Jump blocks, not sharks

Heroes may fall, but legends never die; so it seems with the humble platformer. As a genre, platformers were at one time a much loved staple of the video game industry. All the classic franchises cut their teeth by hopping blocks and bouncing off heads. They pioneered challenging, addictive gameplay and brought us some of the most memorable characters in gaming history. Simple to learn, difficult to truly master, games like the original Super Mario Bros. series remain relevant to this day; thanks to the wonders of digital media and official emulation, new generations of young gamers get to see where it all started.

Early platformers have had a huge influence on game development throughout the years. Some of today’s studios (usually indie) have continued to push the boundaries of what makes a platformer and what they’re capable of. The last few years have seen an explosion of interesting titles which take a simple formula and reinvigorate it with engaging mechanics for fans old and new alike to challenge themselves.
Old habits die hard, and the new wave of platformers usually pay much appreciated homage to their forefathers. Pixelated, colourful art-styles and frantic 8-bit soundtracks expertly blend nostalgia with innovation to create wonderful experiences which strike at the heart of what gaming is all about; fun.

Originally released in 2013 for PC, Linux and OS X by developer Cellar Door, medieval-themed platformer Rogue Legacy was an instant hit with fans of the golden age of gaming. The premise was simple; you venture forth and explore a series of levels based on four unique environments, each with their own distinct enemy types and end boss. Beat them all and return to the beginning to face the final challenge in the game’s opening castle level. The combination of ‘Metroidvania’ style puzzle-platforming and ‘roguelike’ randomly generated dungeons was certainly enough to entertain enthusiastically sentimental gamers for hours on end. Rogue Legacy, however, took it a step further by introducing a unique character selection process determined by the player’s death. Starting out as a standard Knight class, you hack and slash your way through the game until you suffer defeat. Upon death, players are then given a choice between three ‘heirs’, each with their own set of strengths and weakness selected at random by the game.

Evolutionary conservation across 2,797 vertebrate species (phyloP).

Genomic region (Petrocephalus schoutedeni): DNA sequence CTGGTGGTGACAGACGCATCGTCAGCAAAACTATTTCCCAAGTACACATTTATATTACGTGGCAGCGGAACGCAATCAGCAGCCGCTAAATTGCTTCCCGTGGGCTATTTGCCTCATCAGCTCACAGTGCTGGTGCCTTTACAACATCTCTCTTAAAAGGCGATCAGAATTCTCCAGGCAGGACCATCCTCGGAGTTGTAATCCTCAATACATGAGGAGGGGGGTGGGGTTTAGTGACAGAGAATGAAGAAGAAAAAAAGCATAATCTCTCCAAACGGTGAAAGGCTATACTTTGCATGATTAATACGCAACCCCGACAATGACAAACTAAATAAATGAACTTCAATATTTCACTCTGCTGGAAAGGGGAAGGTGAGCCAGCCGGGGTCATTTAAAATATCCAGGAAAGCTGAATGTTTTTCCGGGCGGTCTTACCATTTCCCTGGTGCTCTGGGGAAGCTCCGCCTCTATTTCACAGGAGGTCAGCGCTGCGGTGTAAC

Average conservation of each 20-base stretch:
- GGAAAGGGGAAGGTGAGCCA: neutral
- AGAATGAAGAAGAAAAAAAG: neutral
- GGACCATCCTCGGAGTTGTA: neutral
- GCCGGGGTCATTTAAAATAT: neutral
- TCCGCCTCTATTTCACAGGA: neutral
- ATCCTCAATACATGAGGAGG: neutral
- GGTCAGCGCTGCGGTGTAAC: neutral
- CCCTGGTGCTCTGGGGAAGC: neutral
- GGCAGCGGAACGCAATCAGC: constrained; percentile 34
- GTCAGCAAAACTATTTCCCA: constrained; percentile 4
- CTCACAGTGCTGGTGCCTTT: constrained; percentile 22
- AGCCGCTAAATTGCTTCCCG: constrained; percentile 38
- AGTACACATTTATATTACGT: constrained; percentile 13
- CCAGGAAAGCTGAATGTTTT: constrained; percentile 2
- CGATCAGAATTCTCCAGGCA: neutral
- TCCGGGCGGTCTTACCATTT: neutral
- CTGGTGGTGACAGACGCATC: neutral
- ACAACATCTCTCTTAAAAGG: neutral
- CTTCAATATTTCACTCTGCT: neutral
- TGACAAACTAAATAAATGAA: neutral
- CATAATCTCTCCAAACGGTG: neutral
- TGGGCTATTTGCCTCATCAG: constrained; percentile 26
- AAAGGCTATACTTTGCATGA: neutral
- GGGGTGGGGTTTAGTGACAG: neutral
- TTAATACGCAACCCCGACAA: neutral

These attributes can have a major impact on how you approach your next attempt. Colour-blindness, for example, generates a black and white version of the game, whilst ADHD means your chosen character moves faster. Dwarfism means your new character starts off much smaller and can actually fit through gaps regular-sized characters would have difficulty navigating. Characters with the vertigo trait will have to explore the game upside-down, whilst being far-sighted makes distant terrain and objects blurry.

Vertigo in Rogue Legacy

Can you handle Rogue Legacy with the Vertigo trait?

The intriguing trade-off between these traits is what makes Rogue Legacy both challenging and endearing; each playthrough is unique and requires players to approach the game with a different strategy. Whilst your new Barbarian with Gigantism might have an easier hitting enemies, the condition also makes it easier for enemies and traps to hit you. Likewise, a Mage might be physically weak, but when paired with the OCD trait can become unstoppable, since OCD means every object you break restores Mana. If anything, Rogue Legacy is a game about making the best of the hand you’re dealt. A lot like real life.